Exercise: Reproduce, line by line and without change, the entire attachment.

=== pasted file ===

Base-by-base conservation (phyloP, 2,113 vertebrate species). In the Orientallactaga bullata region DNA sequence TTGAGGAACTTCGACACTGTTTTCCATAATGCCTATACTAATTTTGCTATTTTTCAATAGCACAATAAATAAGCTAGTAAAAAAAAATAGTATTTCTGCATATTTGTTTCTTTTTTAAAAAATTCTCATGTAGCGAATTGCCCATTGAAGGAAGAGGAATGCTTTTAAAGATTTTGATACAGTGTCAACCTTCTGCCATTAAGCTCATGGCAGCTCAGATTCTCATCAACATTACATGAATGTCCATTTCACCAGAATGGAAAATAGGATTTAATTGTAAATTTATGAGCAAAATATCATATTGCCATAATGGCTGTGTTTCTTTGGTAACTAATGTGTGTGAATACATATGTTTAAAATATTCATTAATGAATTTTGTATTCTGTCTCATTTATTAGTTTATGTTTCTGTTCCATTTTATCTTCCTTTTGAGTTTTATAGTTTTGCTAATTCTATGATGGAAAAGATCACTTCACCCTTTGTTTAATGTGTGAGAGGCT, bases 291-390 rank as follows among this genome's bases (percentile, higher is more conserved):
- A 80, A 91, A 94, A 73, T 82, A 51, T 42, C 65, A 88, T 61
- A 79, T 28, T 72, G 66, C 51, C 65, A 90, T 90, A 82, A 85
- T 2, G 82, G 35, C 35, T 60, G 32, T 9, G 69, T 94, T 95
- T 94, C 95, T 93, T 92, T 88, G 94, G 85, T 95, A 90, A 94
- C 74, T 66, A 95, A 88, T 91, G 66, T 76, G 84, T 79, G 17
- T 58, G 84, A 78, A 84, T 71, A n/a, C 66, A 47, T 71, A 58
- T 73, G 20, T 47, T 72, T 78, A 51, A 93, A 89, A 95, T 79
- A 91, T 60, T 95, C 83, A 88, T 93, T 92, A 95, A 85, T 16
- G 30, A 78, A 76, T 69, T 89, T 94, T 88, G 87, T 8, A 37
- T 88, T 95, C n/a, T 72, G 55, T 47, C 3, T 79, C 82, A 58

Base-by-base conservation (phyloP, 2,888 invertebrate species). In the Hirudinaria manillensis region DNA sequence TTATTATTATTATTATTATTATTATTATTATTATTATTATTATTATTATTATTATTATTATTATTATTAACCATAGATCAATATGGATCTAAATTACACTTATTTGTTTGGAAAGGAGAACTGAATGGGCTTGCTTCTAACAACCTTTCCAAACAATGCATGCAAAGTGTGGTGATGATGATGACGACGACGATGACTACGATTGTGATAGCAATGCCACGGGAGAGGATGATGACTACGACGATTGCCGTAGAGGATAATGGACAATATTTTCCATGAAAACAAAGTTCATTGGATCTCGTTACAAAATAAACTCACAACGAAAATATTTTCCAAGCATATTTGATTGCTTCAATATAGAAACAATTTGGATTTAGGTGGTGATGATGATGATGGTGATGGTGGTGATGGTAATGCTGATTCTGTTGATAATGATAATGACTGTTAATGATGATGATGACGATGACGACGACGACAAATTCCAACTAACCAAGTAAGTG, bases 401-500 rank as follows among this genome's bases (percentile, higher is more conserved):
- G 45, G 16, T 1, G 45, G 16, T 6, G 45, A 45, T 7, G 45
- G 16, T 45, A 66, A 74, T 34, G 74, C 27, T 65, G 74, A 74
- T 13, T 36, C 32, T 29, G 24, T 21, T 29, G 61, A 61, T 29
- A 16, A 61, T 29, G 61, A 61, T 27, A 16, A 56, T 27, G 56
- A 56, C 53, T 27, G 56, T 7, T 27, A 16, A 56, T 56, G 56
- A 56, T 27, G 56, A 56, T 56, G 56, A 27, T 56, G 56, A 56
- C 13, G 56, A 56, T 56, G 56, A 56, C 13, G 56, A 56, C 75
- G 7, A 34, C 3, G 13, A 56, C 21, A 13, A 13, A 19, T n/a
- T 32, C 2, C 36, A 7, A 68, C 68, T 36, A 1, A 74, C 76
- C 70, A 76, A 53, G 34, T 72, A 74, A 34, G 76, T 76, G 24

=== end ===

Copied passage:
Base-by-base conservation (phyloP, 2,113 vertebrate species). In the Orientallactaga bullata region DNA sequence TTGAGGAACTTCGACACTGTTTTCCATAATGCCTATACTAATTTTGCTATTTTTCAATAGCACAATAAATAAGCTAGTAAAAAAAAATAGTATTTCTGCATATTTGTTTCTTTTTTAAAAAATTCTCATGTAGCGAATTGCCCATTGAAGGAAGAGGAATGCTTTTAAAGATTTTGATACAGTGTCAACCTTCTGCCATTAAGCTCATGGCAGCTCAGATTCTCATCAACATTACATGAATGTCCATTTCACCAGAATGGAAAATAGGATTTAATTGTAAATTTATGAGCAAAATATCATATTGCCATAATGGCTGTGTTTCTTTGGTAACTAATGTGTGTGAATACATATGTTTAAAATATTCATTAATGAATTTTGTATTCTGTCTCATTTATTAGTTTATGTTTCTGTTCCATTTTATCTTCCTTTTGAGTTTTATAGTTTTGCTAATTCTATGATGGAAAAGATCACTTCACCCTTTGTTTAATGTGTGAGAGGCT, bases 291-390 rank as follows among this genome's bases (percentile, higher is more conserved):
- A 80, A 91, A 94, A 73, T 82, A 51, T 42, C 65, A 88, T 61
- A 79, T 28, T 72, G 66, C 51, C 65, A 90, T 90, A 82, A 85
- T 2, G 82, G 35, C 35, T 60, G 32, T 9, G 69, T 94, T 95
- T 94, C 95, T 93, T 92, T 88, G 94, G 85, T 95, A 90, A 94
- C 74, T 66, A 95, A 88, T 91, G 66, T 76, G 84, T 79, G 17
- T 58, G 84, A 78, A 84, T 71, A n/a, C 66, A 47, T 71, A 58
- T 73, G 20, T 47, T 72, T 78, A 51, A 93, A 89, A 95, T 79
- A 91, T 60, T 95, C 83, A 88, T 93, T 92, A 95, A 85, T 16
- G 30, A 78, A 76, T 69, T 89, T 94, T 88, G 87, T 8, A 37
- T 88, T 95, C n/a, T 72, G 55, T 47, C 3, T 79, C 82, A 58

Base-by-base conservation (phyloP, 2,888 invertebrate species). In the Hirudinaria manillensis region DNA sequence TTATTATTATTATTATTATTATTATTATTATTATTATTATTATTATTATTATTATTATTATTATTATTAACCATAGATCAATATGGATCTAAATTACACTTATTTGTTTGGAAAGGAGAACTGAATGGGCTTGCTTCTAACAACCTTTCCAAACAATGCATGCAAAGTGTGGTGATGATGATGACGACGACGATGACTACGATTGTGATAGCAATGCCACGGGAGAGGATGATGACTACGACGATTGCCGTAGAGGATAATGGACAATATTTTCCATGAAAACAAAGTTCATTGGATCTCGTTACAAAATAAACTCACAACGAAAATATTTTCCAAGCATATTTGATTGCTTCAATATAGAAACAATTTGGATTTAGGTGGTGATGATGATGATGGTGATGGTGGTGATGGTAATGCTGATTCTGTTGATAATGATAATGACTGTTAATGATGATGATGACGATGACGACGACGACAAATTCCAACTAACCAAGTAAGTG, bases 401-500 rank as follows among this genome's bases (percentile, higher is more conserved):
- G 45, G 16, T 1, G 45, G 16, T 6, G 45, A 45, T 7, G 45
- G 16, T 45, A 66, A 74, T 34, G 74, C 27, T 65, G 74, A 74
- T 13, T 36, C 32, T 29, G 24, T 21, T 29, G 61, A 61, T 29
- A 16, A 61, T 29, G 61, A 61, T 27, A 16, A 56, T 27, G 56
- A 56, C 53, T 27, G 56, T 7, T 27, A 16, A 56, T 56, G 56
- A 56, T 27, G 56, A 56, T 56, G 56, A 27, T 56, G 56, A 56
- C 13, G 56, A 56, T 56, G 56, A 56, C 13, G 56, A 56, C 75
- G 7, A 34, C 3, G 13, A 56, C 21, A 13, A 13, A 19, T n/a
- T 32, C 2, C 36, A 7, A 68, C 68, T 36, A 1, A 74, C 76
- C 70, A 76, A 53, G 34, T 72, A 74, A 34, G 76, T 76, G 24